Malcolm Paul General Manager – Information Management Solutions, Foodstuffs (Auckland) Ltd Skills offered: Strategic thinking; systems and information technology strategy; planning and operations. Location: Auckland
General Manager Pacific Health, Counties Manukau District Health Board Skills offered: Management; advocacy; strategic planning and project management. Particular skills working with Pacific peoples. Current community involvement: Working with church groups to support health programmes in the community. Location: Auckland
Waitemata Police District Forensic Team Leader, New Zealand Police Skills offered: Governance; project management and administration. Current community involvement: Chair, Ngapuhi ki Waitemata Charitable Trust; trustee,Te Runanga a Iwi o Ngapuhi; trustee, Guardians of the Sea. Location: Auckland
Emma Taylor Viticulture Project Manager, Villa Maria Estate Skills offered: Research; communication (scientific into common language). Current community involvement: Organiser, National Young Viticulturalist Competition; board member, EIT Advisory Board; committee member, NZ Winegrowers Research Committee. Location: Hawkes Bay
Aaron Topp Director Sales & Marketing, Hatuma Lime Company Skills offered: Communication; marketing; writing; strategic planning; collaborative or individual problem solving. Location: Hawkes Bay
Essendon Tuitupou Social Entrepreneur Skills offered: Business and community development. Current community involvement: Leadership Factory (developing community leaders); leads a community based health and fitness initiative in South Auckland; advisory board member for several not-for-profit organisations. Location: Auckland
Michelle van Gaalen Group Manager Retail, New Zealand Post Skills offered: Customer and market strategy; branding expertise; business strategy. Current community involvement: Trustee, Chamber Music New Zealand. Location: Auckland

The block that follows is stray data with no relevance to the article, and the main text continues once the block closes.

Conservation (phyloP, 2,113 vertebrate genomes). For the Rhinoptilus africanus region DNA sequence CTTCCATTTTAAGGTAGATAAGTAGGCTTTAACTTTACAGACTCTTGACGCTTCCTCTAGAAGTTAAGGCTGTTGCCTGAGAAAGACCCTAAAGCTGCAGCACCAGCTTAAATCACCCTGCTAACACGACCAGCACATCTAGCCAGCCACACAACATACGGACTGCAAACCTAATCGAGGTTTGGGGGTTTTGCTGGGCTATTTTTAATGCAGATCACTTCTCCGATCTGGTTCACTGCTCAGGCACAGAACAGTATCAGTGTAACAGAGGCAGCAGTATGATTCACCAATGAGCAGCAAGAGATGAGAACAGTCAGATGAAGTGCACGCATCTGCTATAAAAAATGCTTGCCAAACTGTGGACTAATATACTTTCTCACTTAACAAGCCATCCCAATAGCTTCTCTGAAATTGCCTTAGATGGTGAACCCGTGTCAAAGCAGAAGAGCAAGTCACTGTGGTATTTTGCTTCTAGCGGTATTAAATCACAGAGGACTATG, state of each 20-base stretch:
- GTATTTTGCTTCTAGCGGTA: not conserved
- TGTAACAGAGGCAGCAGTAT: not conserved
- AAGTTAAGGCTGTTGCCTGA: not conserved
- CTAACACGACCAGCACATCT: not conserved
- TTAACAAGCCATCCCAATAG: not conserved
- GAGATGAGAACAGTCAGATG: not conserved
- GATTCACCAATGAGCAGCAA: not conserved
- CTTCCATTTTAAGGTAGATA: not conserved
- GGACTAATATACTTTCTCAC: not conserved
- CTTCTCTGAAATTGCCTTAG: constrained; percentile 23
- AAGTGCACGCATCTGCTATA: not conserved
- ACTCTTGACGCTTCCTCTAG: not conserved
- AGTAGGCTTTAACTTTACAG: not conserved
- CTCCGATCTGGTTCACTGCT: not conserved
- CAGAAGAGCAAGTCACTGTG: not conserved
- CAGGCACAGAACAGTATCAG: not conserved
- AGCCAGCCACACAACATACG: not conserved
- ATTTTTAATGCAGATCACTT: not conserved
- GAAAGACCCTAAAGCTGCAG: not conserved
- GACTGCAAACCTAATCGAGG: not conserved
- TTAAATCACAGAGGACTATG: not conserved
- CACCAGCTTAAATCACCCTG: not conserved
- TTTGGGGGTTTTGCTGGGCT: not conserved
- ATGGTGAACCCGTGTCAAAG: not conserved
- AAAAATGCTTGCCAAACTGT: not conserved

“We are lucky in this little country with its many assets. We need to practise being lucky. We need to realise how lucky we are and how much luckier we need to be to sustain ourselves long term through vision and leadership. And then there’s the luck of being ourselves and appreciating the fantastic heritage we inherited from tangata whenua, the adaptability, the strength and the tolerance of a people who are the intrinsic part of our unique identity.” Hilary Sumpter
Waikato Branch Manager, Accident Compensation Corporation Skills offered: Injury rehabilitation; performance management; operations management. Location: Hamilton
Alumni Snapshots Andrew Aitken
Executive General Manager, Vero General Insurance Skills offered: Governance; business excellence; valuesbased leadership. Current community involvement: Auckland Rotary. Location: Auckland
External Communications and Marketing Manager, Department of Conservation Skills offered: Marketing and communications strategy; social marketing; marketing research; online marketing. Current community involvement: Chair, Belmont School Board of Trustees. Location: Wellington
Matt Anderson Co-Director, The Sleep Store Skills offered: Small business management; e-commerce; accident insurance; injury prevention. Location: Auckland
Mark Baker General Manager Supply Chain & Technology, PlaceMakers Skills offered: Operations management; strategic planning; commercial management; retail and manufacturing process design; technology solutions design; project management. Current community involvement: Various Leadership NZ SkillsBank projects. Location: Auckland
Minnie Baragwanath Programme Advisor – Disability, Auckland Council Skills offered: Disability advice; local government knowledge; communication; collaboration. Location: Auckland
Cheryl Bowie Director, VisionOn Skills offered: Project management; facilitation; organisational development/review; change management. Current community involvement: Supporting SpringBoard. Location: Auckland